GPS Tagging Is for Wild Animals, Not Truants

By Courtland Milloy
Wednesday, February 14, 2007

Let's say your teenager is a habitual truant and there is nothing you can do about it. Maryland Del. Doyle L. Niemann (D-Prince George's) thinks he might have the solution: Fit the child with a Global Positioning System chip, then have police track him down.

"It allows them to get caught easier," said Niemann, who recently co-sponsored legislation in the House that would use electronic surveillance as part of a broader truancy-reduction plan. "It's going to be done unobtrusively. The chips are tiny and can be put into a hospital ID band or a necklace."

Excuse me. But that is obscene. Electronic monitoring is used by criminal court judges to keep track of felons. Researchers use them to track the movements of wild animals. Let parents use such devices if they must. But that's no way for government to treat a child.

Niemann's legislation mirrors a bill sponsored by Sen. Gwendolyn T. Britt (D-Prince George's). Both would provide truants and their parents with better access to social services, such as mental health evaluations and help with schoolwork. Electronic monitoring would be a last resort. Still, the prospect of tagging children and using them in some "catch and release" hunt by police casts a pall over everything that's good about the plan.

"Obviously, we don't want to do something to make the problem worse, like stigmatizing the student," Niemann told me. "On the other hand, you may want others to know there are consequences for truancy." Sounds stigmatizing to me.

All of this is because about 6,800 Prince George's students out of 134,000 missed between 20 and 35 days of school in 2005, and an additional 5,800 missed 36 days or more. A problem? Yes. Bad enough to use an Orwellian quick fix? No way. Besides, is there no end to this fiddling with mere symptoms?

Stephanie Joseph, a member of the board of ACLU of Maryland who testified against the bill at a recent Senate committee hearing, correctly observed that "it really doesn't address truancy and its root causes." Even as Niemann and other lawmakers seek to rustle up students and herd them back to school, school officials are kicking them out by the score. More than 4,300 county students were suspended at least twice during the 2005-06 school year; 480 of them, five or more times. You can imagine what all of that confusion might look like on a GPS monitor: satellite images of dots streaming in one school door and back out through another.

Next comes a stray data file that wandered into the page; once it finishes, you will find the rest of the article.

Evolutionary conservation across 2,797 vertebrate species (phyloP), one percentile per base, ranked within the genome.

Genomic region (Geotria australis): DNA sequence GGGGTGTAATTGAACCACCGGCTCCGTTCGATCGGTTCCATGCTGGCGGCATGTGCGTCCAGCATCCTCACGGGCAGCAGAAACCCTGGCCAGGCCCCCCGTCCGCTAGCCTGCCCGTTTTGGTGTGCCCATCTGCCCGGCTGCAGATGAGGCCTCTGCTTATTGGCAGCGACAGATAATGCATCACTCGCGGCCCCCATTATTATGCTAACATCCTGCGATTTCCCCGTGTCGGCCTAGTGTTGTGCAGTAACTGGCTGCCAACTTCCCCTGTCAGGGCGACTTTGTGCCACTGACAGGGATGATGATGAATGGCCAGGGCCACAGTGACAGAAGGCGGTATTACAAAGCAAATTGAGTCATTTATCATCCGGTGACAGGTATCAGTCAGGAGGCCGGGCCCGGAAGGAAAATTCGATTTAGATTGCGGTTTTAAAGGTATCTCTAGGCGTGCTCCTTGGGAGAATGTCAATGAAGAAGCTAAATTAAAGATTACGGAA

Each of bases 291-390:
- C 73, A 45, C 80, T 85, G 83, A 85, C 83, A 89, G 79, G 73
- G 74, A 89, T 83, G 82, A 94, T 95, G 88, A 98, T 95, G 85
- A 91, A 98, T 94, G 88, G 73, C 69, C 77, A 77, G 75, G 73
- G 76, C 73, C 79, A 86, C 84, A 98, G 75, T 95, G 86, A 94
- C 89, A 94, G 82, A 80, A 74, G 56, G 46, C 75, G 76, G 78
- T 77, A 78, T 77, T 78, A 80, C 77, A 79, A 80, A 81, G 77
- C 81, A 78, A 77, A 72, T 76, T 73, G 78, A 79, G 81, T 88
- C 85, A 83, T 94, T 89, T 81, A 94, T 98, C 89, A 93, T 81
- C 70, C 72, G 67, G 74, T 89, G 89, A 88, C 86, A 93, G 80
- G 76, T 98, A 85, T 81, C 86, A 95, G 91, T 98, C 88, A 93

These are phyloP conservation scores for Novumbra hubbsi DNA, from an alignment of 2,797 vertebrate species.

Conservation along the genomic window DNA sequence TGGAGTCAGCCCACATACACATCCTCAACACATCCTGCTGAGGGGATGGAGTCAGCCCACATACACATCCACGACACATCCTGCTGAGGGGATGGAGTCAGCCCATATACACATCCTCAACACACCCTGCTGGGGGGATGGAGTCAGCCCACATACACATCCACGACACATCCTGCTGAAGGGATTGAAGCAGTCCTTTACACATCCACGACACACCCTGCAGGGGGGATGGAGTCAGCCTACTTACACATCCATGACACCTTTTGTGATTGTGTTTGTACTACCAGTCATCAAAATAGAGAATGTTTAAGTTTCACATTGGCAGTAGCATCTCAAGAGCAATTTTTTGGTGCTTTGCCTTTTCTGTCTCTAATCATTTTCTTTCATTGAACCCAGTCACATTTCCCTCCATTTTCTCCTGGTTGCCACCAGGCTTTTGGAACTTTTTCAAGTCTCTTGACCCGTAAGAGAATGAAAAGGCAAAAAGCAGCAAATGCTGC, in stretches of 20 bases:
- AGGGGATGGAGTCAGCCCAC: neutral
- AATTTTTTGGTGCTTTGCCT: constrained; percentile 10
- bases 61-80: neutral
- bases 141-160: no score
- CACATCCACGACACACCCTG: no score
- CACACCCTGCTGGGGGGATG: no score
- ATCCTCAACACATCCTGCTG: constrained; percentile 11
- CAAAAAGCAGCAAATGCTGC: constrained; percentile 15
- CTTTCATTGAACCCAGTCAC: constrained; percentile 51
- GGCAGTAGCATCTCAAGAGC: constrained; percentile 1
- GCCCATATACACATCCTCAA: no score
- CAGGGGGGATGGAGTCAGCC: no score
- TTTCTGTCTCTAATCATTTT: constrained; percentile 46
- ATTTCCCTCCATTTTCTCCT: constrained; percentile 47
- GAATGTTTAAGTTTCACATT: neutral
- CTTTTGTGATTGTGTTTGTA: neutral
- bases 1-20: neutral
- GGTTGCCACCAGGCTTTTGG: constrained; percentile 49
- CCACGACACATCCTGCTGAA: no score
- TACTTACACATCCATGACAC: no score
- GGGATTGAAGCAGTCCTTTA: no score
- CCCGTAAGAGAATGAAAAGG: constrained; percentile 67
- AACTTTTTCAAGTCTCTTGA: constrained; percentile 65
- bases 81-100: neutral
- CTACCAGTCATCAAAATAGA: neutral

Perhaps most distressing is the number of students who stay in school only until age 16, when they can legally drop out. Enrollment figures show that, during any given year, there are roughly 14,000 students in ninth grade. By 12th grade, the number drops to 8,000.

"We need to take a look at the whole system," Niemann said. "We want to know why students drop out and if we are preparing them for the world they live in. But there is a limit to what you can do."

Odd how billions and billions of dollars keep going to a war that almost nobody wants but there's never enough to fund the educational programs that nearly everybody says are needed. Aimed solely at students in Prince George's -- the only predominantly black county in the Washington area -- the truancy effort is called a "pilot program," a first-of-its-kind experiment. It would cost $400,000 to keep track of about 660 students a year.

Surely that money could be better spent. Take one example: In Montgomery County, Beall Elementary kindergarten teacher Kathleen Cohan noticed that 5-year-old children of affluent parents were entering school knowing about 13,000 English words, while children from poor and immigrant families knew as few as 500. So she and other teachers came up with a plan to close the gap. And it worked. Between 2002 and 2005, the percentage of low-income kindergartners reaching first grade soared from 44 percent in 2002 to 70 percent in 2005.

Now that's a pilot program. Invest in something like that and you might find more students becoming eager to attend school.

Niemann notes that the law requires students to attend school -- period -- and his proposal is aimed at getting as many as possible to go. "Where do you lodge responsibility for school attendance -- with the parent and child or society?" he asked. "If you say that the school system has to do blank this and blank that before holding parents and students accountable, that's a dead end. That's just making excuses for unacceptable behavior."

But maintaining a school system that is among the worst in the state ought to be unacceptable, too. Maybe county officials should be monitored to see why they aren't showing up for work.

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